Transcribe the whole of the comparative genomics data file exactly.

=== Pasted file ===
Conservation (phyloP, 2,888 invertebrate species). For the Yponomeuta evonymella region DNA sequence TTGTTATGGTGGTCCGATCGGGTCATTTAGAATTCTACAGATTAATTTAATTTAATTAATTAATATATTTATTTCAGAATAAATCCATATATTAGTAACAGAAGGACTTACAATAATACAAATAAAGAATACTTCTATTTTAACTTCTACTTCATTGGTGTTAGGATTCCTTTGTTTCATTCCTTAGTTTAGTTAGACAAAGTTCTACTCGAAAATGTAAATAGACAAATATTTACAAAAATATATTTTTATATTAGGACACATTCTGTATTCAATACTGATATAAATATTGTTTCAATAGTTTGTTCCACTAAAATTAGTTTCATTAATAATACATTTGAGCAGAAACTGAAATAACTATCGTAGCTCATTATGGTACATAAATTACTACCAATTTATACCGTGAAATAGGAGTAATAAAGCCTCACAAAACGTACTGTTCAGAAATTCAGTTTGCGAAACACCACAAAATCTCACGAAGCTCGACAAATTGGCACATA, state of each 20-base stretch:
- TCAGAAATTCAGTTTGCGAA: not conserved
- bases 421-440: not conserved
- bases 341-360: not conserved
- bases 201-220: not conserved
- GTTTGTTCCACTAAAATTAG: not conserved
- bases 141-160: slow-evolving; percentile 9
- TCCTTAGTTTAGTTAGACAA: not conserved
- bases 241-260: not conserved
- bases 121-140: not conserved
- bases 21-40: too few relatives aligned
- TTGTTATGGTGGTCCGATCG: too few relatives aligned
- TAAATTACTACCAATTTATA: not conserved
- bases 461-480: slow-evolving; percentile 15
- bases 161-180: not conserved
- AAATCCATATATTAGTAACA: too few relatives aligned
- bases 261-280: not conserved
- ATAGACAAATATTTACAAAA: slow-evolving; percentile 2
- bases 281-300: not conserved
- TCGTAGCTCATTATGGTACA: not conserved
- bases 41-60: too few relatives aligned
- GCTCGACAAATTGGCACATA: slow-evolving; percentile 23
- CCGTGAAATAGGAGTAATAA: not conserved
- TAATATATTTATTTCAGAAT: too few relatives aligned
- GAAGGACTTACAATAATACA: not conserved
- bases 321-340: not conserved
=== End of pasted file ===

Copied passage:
Conservation (phyloP, 2,888 invertebrate species). For the Yponomeuta evonymella region DNA sequence TTGTTATGGTGGTCCGATCGGGTCATTTAGAATTCTACAGATTAATTTAATTTAATTAATTAATATATTTATTTCAGAATAAATCCATATATTAGTAACAGAAGGACTTACAATAATACAAATAAAGAATACTTCTATTTTAACTTCTACTTCATTGGTGTTAGGATTCCTTTGTTTCATTCCTTAGTTTAGTTAGACAAAGTTCTACTCGAAAATGTAAATAGACAAATATTTACAAAAATATATTTTTATATTAGGACACATTCTGTATTCAATACTGATATAAATATTGTTTCAATAGTTTGTTCCACTAAAATTAGTTTCATTAATAATACATTTGAGCAGAAACTGAAATAACTATCGTAGCTCATTATGGTACATAAATTACTACCAATTTATACCGTGAAATAGGAGTAATAAAGCCTCACAAAACGTACTGTTCAGAAATTCAGTTTGCGAAACACCACAAAATCTCACGAAGCTCGACAAATTGGCACATA, state of each 20-base stretch:
- TCAGAAATTCAGTTTGCGAA: not conserved
- bases 421-440: not conserved
- bases 341-360: not conserved
- bases 201-220: not conserved
- GTTTGTTCCACTAAAATTAG: not conserved
- bases 141-160: slow-evolving; percentile 9
- TCCTTAGTTTAGTTAGACAA: not conserved
- bases 241-260: not conserved
- bases 121-140: not conserved
- bases 21-40: too few relatives aligned
- TTGTTATGGTGGTCCGATCG: too few relatives aligned
- TAAATTACTACCAATTTATA: not conserved
- bases 461-480: slow-evolving; percentile 15
- bases 161-180: not conserved
- AAATCCATATATTAGTAACA: too few relatives aligned
- bases 261-280: not conserved
- ATAGACAAATATTTACAAAA: slow-evolving; percentile 2
- bases 281-300: not conserved
- TCGTAGCTCATTATGGTACA: not conserved
- bases 41-60: too few relatives aligned
- GCTCGACAAATTGGCACATA: slow-evolving; percentile 23
- CCGTGAAATAGGAGTAATAA: not conserved
- TAATATATTTATTTCAGAAT: too few relatives aligned
- GAAGGACTTACAATAATACA: not conserved
- bases 321-340: not conserved